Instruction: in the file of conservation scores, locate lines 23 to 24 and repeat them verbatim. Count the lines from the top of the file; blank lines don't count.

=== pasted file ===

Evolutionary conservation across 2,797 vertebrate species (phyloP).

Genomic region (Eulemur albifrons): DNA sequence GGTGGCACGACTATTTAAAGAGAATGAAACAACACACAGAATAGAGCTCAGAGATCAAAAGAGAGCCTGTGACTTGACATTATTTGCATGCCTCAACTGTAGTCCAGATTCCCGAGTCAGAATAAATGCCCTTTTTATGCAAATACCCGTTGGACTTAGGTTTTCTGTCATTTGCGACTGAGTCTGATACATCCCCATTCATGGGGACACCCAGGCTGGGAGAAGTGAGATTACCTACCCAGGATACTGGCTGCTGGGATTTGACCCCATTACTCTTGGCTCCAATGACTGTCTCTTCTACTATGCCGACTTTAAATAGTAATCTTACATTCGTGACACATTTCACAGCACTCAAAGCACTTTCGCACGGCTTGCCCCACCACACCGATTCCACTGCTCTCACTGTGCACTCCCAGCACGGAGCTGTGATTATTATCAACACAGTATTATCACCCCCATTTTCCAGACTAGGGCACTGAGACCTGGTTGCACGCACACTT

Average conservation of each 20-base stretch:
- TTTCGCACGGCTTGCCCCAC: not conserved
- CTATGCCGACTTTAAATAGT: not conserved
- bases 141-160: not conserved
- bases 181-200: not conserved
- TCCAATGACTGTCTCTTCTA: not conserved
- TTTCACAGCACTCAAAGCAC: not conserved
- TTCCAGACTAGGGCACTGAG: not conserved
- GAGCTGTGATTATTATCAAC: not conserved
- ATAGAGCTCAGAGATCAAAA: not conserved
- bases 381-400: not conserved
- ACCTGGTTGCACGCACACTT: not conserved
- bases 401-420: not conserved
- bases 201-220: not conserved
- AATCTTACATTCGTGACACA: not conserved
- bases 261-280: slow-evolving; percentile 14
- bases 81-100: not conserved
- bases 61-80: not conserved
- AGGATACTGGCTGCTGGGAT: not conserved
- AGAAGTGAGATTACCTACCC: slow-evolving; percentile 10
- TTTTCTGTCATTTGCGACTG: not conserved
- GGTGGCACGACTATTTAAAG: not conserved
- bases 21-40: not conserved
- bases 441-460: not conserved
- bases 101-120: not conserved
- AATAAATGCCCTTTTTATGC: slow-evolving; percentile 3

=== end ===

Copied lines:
- TTTTCTGTCATTTGCGACTG: not conserved
- GGTGGCACGACTATTTAAAG: not conserved